The Future of Criminal Justice in NYC is Smaller and Community Based

The Future of Criminal Justice in NYC is Smaller and Community Based

10/26/2018

The closure of Rikers Island is an end to a troubled past and the beginning of new possibilities for criminal justice in New York City. Our latest issue of The Fortune News provides a comprehensive look at what could be on the horizon, the work Fortune has done to make this change a reality, and the negativity in Rikers that must not be repeated.

Beginning the conversation within the publication is Stanley Richards, Fortune’s Executive Vice President. Stanley is a part of Mayor Bill de Blasio’s Implementation Task Force Steering Committee for the city’s next phase in criminal justice. This working group is collaborating closely with the Mayor’s administration to build smaller facilities in each borough, so individuals incarcerated in them can access courts easier and receive community-centered approaches to their rehabilitation.

One of these facilities may be in the Mott Haven section of the Bronx. As an individual with justice involvement and Bronx resident, Stanley has direct experience with both the challenges Rikers presents in maintaining family bonds and the vital role local communities play in the successful reentry of individuals impacted by the criminal justice system.

Learn more about this proposed facility in Stanley’s latest opinion piece on Welcome2TheBronx.com. Plus, read an excerpt from Stanley’s forward in The Fortune News below.


Rikers instills a “predator or prey” approach to life that further challenges the likelihood of successful community reentry.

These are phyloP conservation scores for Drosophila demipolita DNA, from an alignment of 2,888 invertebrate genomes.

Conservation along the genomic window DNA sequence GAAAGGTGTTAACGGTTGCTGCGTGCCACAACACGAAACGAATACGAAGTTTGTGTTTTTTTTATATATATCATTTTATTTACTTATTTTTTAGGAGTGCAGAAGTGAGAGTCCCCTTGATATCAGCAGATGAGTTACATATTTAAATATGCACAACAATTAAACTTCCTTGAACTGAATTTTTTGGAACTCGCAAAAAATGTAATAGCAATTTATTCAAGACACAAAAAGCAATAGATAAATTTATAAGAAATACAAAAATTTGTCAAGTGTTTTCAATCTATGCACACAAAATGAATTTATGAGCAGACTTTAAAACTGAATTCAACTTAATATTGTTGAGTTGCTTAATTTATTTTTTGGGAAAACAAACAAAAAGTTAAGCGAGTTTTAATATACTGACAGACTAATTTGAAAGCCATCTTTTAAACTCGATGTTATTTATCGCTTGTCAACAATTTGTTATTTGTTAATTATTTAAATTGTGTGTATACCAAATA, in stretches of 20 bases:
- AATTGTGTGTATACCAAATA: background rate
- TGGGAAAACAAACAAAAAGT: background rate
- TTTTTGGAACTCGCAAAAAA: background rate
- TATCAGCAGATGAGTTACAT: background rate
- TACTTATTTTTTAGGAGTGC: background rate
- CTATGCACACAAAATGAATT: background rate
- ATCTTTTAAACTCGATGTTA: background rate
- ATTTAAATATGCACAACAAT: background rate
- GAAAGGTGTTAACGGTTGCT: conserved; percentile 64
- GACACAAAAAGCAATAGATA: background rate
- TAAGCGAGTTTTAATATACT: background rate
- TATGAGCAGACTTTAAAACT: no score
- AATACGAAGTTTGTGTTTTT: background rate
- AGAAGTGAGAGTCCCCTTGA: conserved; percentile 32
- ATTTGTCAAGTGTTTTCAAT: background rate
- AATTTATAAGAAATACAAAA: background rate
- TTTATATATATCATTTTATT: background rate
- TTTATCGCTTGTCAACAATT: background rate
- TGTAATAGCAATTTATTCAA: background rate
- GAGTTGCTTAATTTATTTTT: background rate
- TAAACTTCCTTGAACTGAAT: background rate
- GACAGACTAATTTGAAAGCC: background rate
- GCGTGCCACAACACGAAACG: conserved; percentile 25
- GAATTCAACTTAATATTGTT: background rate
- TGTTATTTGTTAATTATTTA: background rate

But in or out of jail, no one deserves to be treated inhumanely. All individuals with justice involvement deserve an opportunity to have their cases heard and judged fairly. And they deserve to learn, grow, and change in a supportive environment.

 

Rikers Island is the antithesis of these aims, which is why The Fortune Society is a long-time advocate for its closure.

The Fortune Society is working to ensure that the next era of criminal justice in NYC after Rikers Island is smaller and community-based

Since our founding, Fortune has believed that incarceration and detention should be options of last resort. For justice to truly be served, speedy trial, rehabilitation, and if necessary, judicious use of incarceration must be part of its core. What public safety or individual accountability purpose does it serve to incarcerate people for an extensive amount of time in an environment that only increases hopelessness, anger, and despair? Why shouldn’t we break the cycle of incarceration when we know that incarceration and the systemic failure of procedural justice breeds negative thoughts and behavior, not accountability and change? What if, instead, we approached criminal justice through a procedural justice lens that included speedy adjudication of cases, family and community engagement, lifetime support, and no wrong door for reentry?

Every day at Fortune, we see the positive impact that this type of compassionate approach has on the individuals who walk through our doors. With Mayor Bill de Blasio’s commitment to closing Rikers Island, we are equally as passionate in ensuring that the next evolution of criminal justice in New York City is one with smaller facilities in each borough and contains what is necessary to rebuild lives: family and community engagement; perpetual, lifetime support; and multiple points of access for reentry.

 

I am honored to be on the Implementation Task Force Steering Committee for this next phase. As Co-Chair of the Working Group on Design, for instance, we are developing a set of design principles that are grounded in a universal understanding of how we value and treat members of our community, family, and friends. These design principals will guide the architect and builders as they construct New York City’s next generation of detention facilities.

These facilities will be designed to communicate to all who enter, work, visit, or are detained in them that they matter and are valued.

Read more in the latest issue of The Fortune News.

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*Written by Stanley Richards, Executive Vice President of The Fortune Society, with Root Stitches LLC

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